MySaver:DIY Kit review

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One of the casualties of the “make everything smaller” era of electronics has been cables. Starting with Apple and spreading to other manufacturers, cables now get less and less stress relief to help combat being thrown all over the place, tucked in bags etc. What was once a sizable piece of plastic on the other end of those 30 pin connectors is now as tiny a piece of plastic as possible with a rubber “stress relief” that really only control where the cable breaks in half rather than prevent it. That’s why 1694 people pledged a total of $48,835 dollars on Kickstarter by September 27 last year and gave the guy behind the MySaver Kickstarter project the money he needed to bring his product to market. The MySaver is a simple idea: bring back the giant cables that you could run over with a truck and still use afterwards. More specifically, make a kit that turn existing cables into such cables. The MySaver DIY: Kit is the DIY version (as opposed to a readily assembled cable), and after the break I’ll tell you why you need one.

The MySaver concept consists of a rubber stress relief and a metal casing to hold it all together, or more specifically, one set each for the 30 pin connector and the USB plug. The normal version comes assembled with an OEM cable, while the DIY version comes with all the pieces for the MySaver part of the setup while you have to provide the cable yourself. I chose the DIY kit for one very simple reason: my Cable Jive xlSync cable. It’s a longer, third party 30 pin Apple cable that I was hoping would work with the MySaver even if it isn’t 100% identical to the Apple cable as far as the plug ends go. Luckily, it is compatible.

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The kit comes nicely packaged in a cardboard card-like thing with all the parts in a small bag. Assembly instructions with a link to a video tutorial for assembly are also included.

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All the pieces of the MySaver:DIY Kit, minus some adhesive dots that were attached to the assembly instructions. The holes you see in two of the pieces are used to lock the stretch relievers together. The corresponding pieces also have corresponding rubber pieces that go through the holes, locking to the other side due to being slightly wider. Still, I found it best to add a bit of hot glue to the, when assembled in order to assure they stay together. The rubber pieces go around the cable and the metal pieces then clip on, with the actual cable connector sliding into place last. The adhesive dots mentioned earlier are for holding the connectors in place inside the MySaver, though you can substitute these with glue or something like that.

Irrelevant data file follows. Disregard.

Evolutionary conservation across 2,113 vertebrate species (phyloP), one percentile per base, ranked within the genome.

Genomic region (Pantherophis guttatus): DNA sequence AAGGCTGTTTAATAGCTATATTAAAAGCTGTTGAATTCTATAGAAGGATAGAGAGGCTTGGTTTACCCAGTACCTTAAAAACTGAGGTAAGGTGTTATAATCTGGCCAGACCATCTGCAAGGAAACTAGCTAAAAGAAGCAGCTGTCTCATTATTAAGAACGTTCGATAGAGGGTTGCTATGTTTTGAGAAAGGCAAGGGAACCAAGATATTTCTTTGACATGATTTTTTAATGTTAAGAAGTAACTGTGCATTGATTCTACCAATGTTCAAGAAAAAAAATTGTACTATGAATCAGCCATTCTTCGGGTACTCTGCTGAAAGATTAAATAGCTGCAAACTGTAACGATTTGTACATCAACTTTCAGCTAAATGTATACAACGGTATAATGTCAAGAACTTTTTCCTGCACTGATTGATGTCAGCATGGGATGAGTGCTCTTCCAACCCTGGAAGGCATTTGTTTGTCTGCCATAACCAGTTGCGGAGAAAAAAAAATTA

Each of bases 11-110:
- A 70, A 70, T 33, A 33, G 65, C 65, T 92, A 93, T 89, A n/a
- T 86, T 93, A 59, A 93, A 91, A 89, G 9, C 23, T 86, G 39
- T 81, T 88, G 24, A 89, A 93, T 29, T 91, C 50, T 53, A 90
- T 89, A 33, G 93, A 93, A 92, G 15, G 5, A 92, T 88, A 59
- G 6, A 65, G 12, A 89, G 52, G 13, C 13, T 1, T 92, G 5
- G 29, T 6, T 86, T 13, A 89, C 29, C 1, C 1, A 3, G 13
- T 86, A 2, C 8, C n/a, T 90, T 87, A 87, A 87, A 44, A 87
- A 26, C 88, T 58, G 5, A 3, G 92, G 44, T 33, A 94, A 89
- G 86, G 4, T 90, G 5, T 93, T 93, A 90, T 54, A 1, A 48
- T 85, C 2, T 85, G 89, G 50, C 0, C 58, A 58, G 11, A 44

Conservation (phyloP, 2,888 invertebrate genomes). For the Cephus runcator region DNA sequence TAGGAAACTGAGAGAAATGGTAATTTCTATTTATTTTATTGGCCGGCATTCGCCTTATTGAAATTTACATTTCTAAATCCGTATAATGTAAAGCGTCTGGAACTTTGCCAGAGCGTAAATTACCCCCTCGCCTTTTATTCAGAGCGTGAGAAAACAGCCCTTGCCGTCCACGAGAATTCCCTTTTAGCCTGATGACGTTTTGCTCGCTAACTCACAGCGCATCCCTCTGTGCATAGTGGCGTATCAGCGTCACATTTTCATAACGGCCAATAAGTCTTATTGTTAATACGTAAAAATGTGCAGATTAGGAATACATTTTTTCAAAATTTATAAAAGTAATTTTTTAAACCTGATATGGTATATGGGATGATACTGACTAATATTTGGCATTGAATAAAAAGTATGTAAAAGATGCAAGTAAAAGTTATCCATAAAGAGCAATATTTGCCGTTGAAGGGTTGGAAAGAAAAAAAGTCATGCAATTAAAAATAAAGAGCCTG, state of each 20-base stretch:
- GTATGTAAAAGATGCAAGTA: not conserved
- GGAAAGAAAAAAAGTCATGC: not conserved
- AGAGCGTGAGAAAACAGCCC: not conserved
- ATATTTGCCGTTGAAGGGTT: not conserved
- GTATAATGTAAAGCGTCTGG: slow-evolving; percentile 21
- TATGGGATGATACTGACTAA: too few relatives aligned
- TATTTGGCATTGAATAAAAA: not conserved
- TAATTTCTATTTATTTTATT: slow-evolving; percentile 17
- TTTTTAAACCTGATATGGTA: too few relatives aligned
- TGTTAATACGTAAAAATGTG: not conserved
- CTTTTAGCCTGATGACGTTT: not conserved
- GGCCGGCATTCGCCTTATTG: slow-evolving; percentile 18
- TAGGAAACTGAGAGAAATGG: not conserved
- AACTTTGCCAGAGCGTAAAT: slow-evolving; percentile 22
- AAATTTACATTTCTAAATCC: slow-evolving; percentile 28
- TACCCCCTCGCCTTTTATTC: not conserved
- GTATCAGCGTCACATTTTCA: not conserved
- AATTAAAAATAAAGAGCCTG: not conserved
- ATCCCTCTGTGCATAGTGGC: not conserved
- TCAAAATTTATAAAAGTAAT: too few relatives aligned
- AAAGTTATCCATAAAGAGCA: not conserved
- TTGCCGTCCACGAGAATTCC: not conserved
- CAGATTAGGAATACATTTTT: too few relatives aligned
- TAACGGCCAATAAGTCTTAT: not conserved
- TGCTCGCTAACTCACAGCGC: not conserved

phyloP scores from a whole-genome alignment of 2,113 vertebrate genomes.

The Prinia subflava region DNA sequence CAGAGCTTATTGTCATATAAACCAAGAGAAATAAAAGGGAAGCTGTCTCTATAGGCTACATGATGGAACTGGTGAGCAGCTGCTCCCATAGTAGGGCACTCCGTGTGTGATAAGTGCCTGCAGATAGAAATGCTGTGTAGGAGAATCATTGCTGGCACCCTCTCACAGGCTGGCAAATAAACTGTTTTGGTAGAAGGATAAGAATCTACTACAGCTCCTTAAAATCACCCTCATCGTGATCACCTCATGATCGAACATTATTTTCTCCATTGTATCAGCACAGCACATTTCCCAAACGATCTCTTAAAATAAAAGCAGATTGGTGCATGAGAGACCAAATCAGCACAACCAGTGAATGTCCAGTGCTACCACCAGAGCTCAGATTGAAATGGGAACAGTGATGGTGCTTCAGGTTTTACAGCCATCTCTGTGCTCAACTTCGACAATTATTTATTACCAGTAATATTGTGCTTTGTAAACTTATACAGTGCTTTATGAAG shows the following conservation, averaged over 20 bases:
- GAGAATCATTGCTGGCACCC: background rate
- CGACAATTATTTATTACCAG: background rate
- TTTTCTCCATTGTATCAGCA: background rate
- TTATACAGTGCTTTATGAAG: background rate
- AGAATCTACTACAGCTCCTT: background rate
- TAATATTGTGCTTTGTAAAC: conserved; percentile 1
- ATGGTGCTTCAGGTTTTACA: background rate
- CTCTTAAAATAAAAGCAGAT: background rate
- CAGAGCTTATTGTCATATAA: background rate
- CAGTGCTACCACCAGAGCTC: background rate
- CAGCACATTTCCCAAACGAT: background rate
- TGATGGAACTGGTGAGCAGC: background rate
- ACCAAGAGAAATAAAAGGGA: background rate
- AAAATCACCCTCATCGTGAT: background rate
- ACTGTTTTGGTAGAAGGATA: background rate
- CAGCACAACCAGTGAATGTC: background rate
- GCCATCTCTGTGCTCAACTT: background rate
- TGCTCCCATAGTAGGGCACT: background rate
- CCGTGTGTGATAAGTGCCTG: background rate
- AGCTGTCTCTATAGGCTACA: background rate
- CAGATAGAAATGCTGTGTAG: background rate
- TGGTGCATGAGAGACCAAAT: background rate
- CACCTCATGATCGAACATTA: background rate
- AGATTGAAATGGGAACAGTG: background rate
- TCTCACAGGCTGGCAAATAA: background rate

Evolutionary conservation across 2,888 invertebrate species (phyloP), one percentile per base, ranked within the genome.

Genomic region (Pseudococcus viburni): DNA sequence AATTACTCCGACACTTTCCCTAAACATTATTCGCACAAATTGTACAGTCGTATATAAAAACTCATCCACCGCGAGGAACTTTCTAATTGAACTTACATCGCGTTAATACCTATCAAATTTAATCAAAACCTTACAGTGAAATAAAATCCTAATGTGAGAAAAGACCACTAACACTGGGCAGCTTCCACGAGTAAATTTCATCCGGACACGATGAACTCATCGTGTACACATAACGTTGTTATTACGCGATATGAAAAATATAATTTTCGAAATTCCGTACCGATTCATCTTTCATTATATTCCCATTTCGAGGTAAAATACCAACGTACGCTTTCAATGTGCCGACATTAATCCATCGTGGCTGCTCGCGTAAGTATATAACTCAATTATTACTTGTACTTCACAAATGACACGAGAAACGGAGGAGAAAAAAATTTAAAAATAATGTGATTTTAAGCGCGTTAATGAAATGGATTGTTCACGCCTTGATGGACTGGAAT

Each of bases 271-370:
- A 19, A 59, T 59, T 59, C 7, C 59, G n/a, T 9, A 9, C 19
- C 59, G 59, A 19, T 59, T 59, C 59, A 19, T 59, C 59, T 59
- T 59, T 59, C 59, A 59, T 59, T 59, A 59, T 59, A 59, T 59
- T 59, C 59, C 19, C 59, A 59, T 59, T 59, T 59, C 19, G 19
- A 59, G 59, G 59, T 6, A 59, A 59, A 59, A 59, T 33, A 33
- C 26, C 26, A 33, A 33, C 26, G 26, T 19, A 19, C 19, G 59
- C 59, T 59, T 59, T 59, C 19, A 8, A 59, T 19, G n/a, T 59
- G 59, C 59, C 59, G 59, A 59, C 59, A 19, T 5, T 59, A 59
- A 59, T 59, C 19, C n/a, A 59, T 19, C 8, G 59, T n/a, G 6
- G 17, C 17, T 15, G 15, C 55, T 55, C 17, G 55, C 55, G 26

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All assembled. Aside from providing sturdier plugs that won’t break if stepped on and cables that won’t split neat the connector if bent, the MySaver also has a built in cable management system by adding a cable clip to the USB plug end.

All in all, the MySaver is a solution to a problem that shouldn’t exist. Apple started the trend of minimalistic cables, but other manufacturers have followed, escalating the issue further. The MySaver is currently only available to Apple devices, but you might be able to use the DIY version on other cables, possible with some sanding down of the connectors etc. Either way, the MySaver is great. I don’t care if the cable is bulkier as long as I can rely on it to survive being on the floor, in my bag etc. As for prices, the MySaver:Pro (pre-assembled kit ith cable) is $25, while the MySaver:DIY Kit starts at $8 for the silver version and $10 for the other colors, making it a very nice deal. Triple packs of either version are $70 and $25 respectively. They can be ordered directly from the company’s site.

 

 

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Andreas Ødegård

Andreas Ødegård is more interested in aftermarket (and user created) software and hardware than chasing the latest gadgets. His day job as a teacher keeps him interested in education tech and takes up most of his time.

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